“. . For the touch of M. de Gallifet’s fingers meant death. The appearance of the unfortunate men and women who were thus singled out for execution is described as being something horrible. One already wounded, his shirt soaked with blood, sat down in the road and howled with anguish . . . others wept in silence ; two soldiers, presumed to be deserters, pale but collected, appealed to all the other prisoners as to whether they had ever seen them amongst their ranks. . . The huddled mass of corpses which was subsequently seen by several horror-stricken correspondents showed where M. le Marquis had passed.”—Daily News, June 9, 1871.

From the “Manifesto of the Working Men’s International” we take the following:

“The captured soldiers of the line were massacred in cold blood ; . . . Gallifet, the kept man of his wife, so notorious for her shameless exhibitions at the orgies of the Second Empire, boasted in a proclamation of having commanded the murder of a small troop of National Guards, with their captain and lieutenant, surprised and disarmed by his Chasseurs.”

Does the Petit Journal want any further evidence ?

Our message is to the working class. We bid them to remember that at all times the powers that be are determined to maintain their supremacy by every means in their power. If they cannot gull the workers by political cheating, lying and chicanery, they are prepared to shoot down men, women and children by thousands rather than surrender one jot or tittle of their beloved “rights of property.”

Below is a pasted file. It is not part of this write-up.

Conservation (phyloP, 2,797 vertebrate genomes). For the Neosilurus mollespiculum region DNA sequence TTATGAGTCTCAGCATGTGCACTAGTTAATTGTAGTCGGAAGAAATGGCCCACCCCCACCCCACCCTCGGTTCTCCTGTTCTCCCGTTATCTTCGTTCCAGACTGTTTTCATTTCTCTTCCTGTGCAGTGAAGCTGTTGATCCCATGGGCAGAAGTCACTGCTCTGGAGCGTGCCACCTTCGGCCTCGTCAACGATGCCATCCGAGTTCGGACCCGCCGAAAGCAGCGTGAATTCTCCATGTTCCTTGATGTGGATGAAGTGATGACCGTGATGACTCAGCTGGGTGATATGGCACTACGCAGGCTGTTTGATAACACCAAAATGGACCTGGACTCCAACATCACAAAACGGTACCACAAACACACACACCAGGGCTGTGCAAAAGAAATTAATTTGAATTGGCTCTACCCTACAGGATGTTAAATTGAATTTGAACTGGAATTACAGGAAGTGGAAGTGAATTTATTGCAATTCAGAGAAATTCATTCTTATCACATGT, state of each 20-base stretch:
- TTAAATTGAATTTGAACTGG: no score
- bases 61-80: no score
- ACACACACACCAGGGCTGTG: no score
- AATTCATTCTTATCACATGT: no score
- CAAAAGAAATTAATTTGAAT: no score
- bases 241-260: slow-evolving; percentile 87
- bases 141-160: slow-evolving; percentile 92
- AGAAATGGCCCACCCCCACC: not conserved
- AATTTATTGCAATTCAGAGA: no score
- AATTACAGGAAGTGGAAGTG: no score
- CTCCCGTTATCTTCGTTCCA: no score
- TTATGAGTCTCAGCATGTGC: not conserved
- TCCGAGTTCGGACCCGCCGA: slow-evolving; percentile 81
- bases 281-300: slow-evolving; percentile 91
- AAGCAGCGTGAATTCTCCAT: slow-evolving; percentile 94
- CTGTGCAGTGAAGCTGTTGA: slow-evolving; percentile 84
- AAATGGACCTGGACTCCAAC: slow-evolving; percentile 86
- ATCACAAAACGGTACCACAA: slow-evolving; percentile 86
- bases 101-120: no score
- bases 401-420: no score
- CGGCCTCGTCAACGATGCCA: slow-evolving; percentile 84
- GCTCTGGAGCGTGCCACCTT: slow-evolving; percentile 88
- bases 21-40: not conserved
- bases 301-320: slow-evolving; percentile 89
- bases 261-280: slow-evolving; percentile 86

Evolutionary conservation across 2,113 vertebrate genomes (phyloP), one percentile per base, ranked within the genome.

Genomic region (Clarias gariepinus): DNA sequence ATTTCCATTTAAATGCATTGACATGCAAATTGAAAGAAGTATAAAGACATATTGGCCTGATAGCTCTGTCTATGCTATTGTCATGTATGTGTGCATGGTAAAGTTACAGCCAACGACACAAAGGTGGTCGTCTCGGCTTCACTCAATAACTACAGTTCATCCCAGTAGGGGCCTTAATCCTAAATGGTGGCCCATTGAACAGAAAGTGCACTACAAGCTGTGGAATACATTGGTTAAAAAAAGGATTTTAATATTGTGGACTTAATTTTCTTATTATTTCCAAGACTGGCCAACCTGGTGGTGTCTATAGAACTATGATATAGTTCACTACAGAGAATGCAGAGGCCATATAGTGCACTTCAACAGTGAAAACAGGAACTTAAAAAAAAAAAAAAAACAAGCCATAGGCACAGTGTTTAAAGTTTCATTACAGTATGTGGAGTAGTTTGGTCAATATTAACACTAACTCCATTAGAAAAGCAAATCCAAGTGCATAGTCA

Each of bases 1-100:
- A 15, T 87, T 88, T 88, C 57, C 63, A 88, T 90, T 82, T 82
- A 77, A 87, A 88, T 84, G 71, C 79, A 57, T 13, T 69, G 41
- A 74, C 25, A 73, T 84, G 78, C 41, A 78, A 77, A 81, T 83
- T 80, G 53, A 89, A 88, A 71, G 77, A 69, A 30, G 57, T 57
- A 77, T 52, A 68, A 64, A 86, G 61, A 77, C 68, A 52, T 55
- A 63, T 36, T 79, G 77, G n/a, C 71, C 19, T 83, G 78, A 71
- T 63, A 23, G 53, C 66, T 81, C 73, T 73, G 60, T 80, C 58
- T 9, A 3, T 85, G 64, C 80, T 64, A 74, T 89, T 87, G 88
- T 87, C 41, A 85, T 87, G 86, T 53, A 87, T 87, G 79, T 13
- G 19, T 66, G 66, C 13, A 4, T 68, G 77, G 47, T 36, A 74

Like every other class in the course of history, the ruling class came into power by means of the command they held of armed force. When we have sifted and winnowed out the chaff of “comforts of religion,” “respect for law and order,” “adaptability.” and all the other canting phrases beloved of labour niisleaders we find that the ultimate appeal is to force. Ignorance plays a great part in helping to keep the workers in subjection, but it is by force the “super” class hold their position. We must consciously organise therefore for the capture of the armed forces in order to convert them from an instrument of oppression into an agent of emancipation. Let this “consummation devoutly to be wished” once become a fact, then those brave souls who perished in the Commune will not have died in vain.